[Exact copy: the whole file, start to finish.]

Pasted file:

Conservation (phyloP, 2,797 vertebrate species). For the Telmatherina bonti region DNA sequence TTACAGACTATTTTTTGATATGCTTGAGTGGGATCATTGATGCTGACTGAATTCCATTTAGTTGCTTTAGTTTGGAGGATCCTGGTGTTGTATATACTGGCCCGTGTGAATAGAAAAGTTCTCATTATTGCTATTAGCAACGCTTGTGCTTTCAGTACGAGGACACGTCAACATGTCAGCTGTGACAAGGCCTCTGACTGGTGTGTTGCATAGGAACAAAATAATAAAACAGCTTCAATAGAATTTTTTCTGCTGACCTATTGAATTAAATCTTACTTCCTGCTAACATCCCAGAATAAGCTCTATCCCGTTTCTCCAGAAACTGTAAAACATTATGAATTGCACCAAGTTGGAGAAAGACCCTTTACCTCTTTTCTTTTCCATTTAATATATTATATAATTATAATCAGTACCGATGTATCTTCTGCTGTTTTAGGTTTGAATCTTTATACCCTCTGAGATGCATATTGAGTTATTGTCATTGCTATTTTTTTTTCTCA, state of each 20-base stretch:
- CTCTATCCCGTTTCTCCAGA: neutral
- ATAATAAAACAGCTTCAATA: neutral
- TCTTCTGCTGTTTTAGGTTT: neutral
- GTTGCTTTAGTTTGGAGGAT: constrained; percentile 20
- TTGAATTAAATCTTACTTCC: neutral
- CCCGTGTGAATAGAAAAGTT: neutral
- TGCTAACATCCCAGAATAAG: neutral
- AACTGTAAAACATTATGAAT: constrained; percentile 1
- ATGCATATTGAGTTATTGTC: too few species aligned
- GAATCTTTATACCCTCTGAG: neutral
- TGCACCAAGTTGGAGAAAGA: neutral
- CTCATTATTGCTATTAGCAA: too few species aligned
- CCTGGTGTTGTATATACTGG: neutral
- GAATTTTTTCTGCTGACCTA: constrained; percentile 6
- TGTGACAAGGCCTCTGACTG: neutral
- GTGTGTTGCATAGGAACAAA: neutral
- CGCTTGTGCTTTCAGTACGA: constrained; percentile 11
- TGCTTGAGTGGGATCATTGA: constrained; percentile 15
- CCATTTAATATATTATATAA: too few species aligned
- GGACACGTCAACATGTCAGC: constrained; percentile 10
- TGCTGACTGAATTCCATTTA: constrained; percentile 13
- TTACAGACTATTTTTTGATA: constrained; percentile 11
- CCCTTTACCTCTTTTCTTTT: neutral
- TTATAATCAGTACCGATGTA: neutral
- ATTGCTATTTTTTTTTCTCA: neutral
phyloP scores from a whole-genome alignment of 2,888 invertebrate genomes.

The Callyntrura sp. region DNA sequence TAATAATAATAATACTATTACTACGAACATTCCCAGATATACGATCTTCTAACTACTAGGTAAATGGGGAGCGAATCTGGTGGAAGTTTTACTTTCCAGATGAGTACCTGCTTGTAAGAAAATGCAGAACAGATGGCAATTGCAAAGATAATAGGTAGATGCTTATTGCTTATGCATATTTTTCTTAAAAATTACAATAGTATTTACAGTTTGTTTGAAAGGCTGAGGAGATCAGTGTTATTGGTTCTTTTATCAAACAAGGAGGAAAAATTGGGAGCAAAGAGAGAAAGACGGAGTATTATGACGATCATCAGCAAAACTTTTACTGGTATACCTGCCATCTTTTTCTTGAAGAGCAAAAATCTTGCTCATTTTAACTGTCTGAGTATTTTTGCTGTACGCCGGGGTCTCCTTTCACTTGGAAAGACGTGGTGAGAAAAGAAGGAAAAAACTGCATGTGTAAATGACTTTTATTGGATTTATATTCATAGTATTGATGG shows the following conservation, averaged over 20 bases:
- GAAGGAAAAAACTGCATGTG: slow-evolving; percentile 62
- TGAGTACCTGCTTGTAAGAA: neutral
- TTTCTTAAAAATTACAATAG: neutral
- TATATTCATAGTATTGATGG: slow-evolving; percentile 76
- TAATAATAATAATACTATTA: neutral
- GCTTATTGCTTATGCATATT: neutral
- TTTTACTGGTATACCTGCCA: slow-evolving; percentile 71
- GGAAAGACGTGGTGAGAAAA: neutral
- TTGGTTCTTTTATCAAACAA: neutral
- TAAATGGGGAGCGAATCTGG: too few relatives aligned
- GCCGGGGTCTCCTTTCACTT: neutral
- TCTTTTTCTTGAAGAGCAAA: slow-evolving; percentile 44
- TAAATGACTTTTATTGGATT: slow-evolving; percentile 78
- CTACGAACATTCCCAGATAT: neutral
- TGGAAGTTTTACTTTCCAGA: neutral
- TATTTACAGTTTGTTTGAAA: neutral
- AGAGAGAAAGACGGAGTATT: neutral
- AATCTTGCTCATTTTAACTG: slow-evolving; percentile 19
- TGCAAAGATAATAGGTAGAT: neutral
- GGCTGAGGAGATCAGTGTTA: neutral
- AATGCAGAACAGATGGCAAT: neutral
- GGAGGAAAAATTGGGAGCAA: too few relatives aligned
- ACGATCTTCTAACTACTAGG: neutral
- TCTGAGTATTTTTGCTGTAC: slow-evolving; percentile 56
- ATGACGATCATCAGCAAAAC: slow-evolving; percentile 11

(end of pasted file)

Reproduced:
Conservation (phyloP, 2,797 vertebrate species). For the Telmatherina bonti region DNA sequence TTACAGACTATTTTTTGATATGCTTGAGTGGGATCATTGATGCTGACTGAATTCCATTTAGTTGCTTTAGTTTGGAGGATCCTGGTGTTGTATATACTGGCCCGTGTGAATAGAAAAGTTCTCATTATTGCTATTAGCAACGCTTGTGCTTTCAGTACGAGGACACGTCAACATGTCAGCTGTGACAAGGCCTCTGACTGGTGTGTTGCATAGGAACAAAATAATAAAACAGCTTCAATAGAATTTTTTCTGCTGACCTATTGAATTAAATCTTACTTCCTGCTAACATCCCAGAATAAGCTCTATCCCGTTTCTCCAGAAACTGTAAAACATTATGAATTGCACCAAGTTGGAGAAAGACCCTTTACCTCTTTTCTTTTCCATTTAATATATTATATAATTATAATCAGTACCGATGTATCTTCTGCTGTTTTAGGTTTGAATCTTTATACCCTCTGAGATGCATATTGAGTTATTGTCATTGCTATTTTTTTTTCTCA, state of each 20-base stretch:
- CTCTATCCCGTTTCTCCAGA: neutral
- ATAATAAAACAGCTTCAATA: neutral
- TCTTCTGCTGTTTTAGGTTT: neutral
- GTTGCTTTAGTTTGGAGGAT: constrained; percentile 20
- TTGAATTAAATCTTACTTCC: neutral
- CCCGTGTGAATAGAAAAGTT: neutral
- TGCTAACATCCCAGAATAAG: neutral
- AACTGTAAAACATTATGAAT: constrained; percentile 1
- ATGCATATTGAGTTATTGTC: too few species aligned
- GAATCTTTATACCCTCTGAG: neutral
- TGCACCAAGTTGGAGAAAGA: neutral
- CTCATTATTGCTATTAGCAA: too few species aligned
- CCTGGTGTTGTATATACTGG: neutral
- GAATTTTTTCTGCTGACCTA: constrained; percentile 6
- TGTGACAAGGCCTCTGACTG: neutral
- GTGTGTTGCATAGGAACAAA: neutral
- CGCTTGTGCTTTCAGTACGA: constrained; percentile 11
- TGCTTGAGTGGGATCATTGA: constrained; percentile 15
- CCATTTAATATATTATATAA: too few species aligned
- GGACACGTCAACATGTCAGC: constrained; percentile 10
- TGCTGACTGAATTCCATTTA: constrained; percentile 13
- TTACAGACTATTTTTTGATA: constrained; percentile 11
- CCCTTTACCTCTTTTCTTTT: neutral
- TTATAATCAGTACCGATGTA: neutral
- ATTGCTATTTTTTTTTCTCA: neutral
phyloP scores from a whole-genome alignment of 2,888 invertebrate genomes.

The Callyntrura sp. region DNA sequence TAATAATAATAATACTATTACTACGAACATTCCCAGATATACGATCTTCTAACTACTAGGTAAATGGGGAGCGAATCTGGTGGAAGTTTTACTTTCCAGATGAGTACCTGCTTGTAAGAAAATGCAGAACAGATGGCAATTGCAAAGATAATAGGTAGATGCTTATTGCTTATGCATATTTTTCTTAAAAATTACAATAGTATTTACAGTTTGTTTGAAAGGCTGAGGAGATCAGTGTTATTGGTTCTTTTATCAAACAAGGAGGAAAAATTGGGAGCAAAGAGAGAAAGACGGAGTATTATGACGATCATCAGCAAAACTTTTACTGGTATACCTGCCATCTTTTTCTTGAAGAGCAAAAATCTTGCTCATTTTAACTGTCTGAGTATTTTTGCTGTACGCCGGGGTCTCCTTTCACTTGGAAAGACGTGGTGAGAAAAGAAGGAAAAAACTGCATGTGTAAATGACTTTTATTGGATTTATATTCATAGTATTGATGG shows the following conservation, averaged over 20 bases:
- GAAGGAAAAAACTGCATGTG: slow-evolving; percentile 62
- TGAGTACCTGCTTGTAAGAA: neutral
- TTTCTTAAAAATTACAATAG: neutral
- TATATTCATAGTATTGATGG: slow-evolving; percentile 76
- TAATAATAATAATACTATTA: neutral
- GCTTATTGCTTATGCATATT: neutral
- TTTTACTGGTATACCTGCCA: slow-evolving; percentile 71
- GGAAAGACGTGGTGAGAAAA: neutral
- TTGGTTCTTTTATCAAACAA: neutral
- TAAATGGGGAGCGAATCTGG: too few relatives aligned
- GCCGGGGTCTCCTTTCACTT: neutral
- TCTTTTTCTTGAAGAGCAAA: slow-evolving; percentile 44
- TAAATGACTTTTATTGGATT: slow-evolving; percentile 78
- CTACGAACATTCCCAGATAT: neutral
- TGGAAGTTTTACTTTCCAGA: neutral
- TATTTACAGTTTGTTTGAAA: neutral
- AGAGAGAAAGACGGAGTATT: neutral
- AATCTTGCTCATTTTAACTG: slow-evolving; percentile 19
- TGCAAAGATAATAGGTAGAT: neutral
- GGCTGAGGAGATCAGTGTTA: neutral
- AATGCAGAACAGATGGCAAT: neutral
- GGAGGAAAAATTGGGAGCAA: too few relatives aligned
- ACGATCTTCTAACTACTAGG: neutral
- TCTGAGTATTTTTGCTGTAC: slow-evolving; percentile 56
- ATGACGATCATCAGCAAAAC: slow-evolving; percentile 11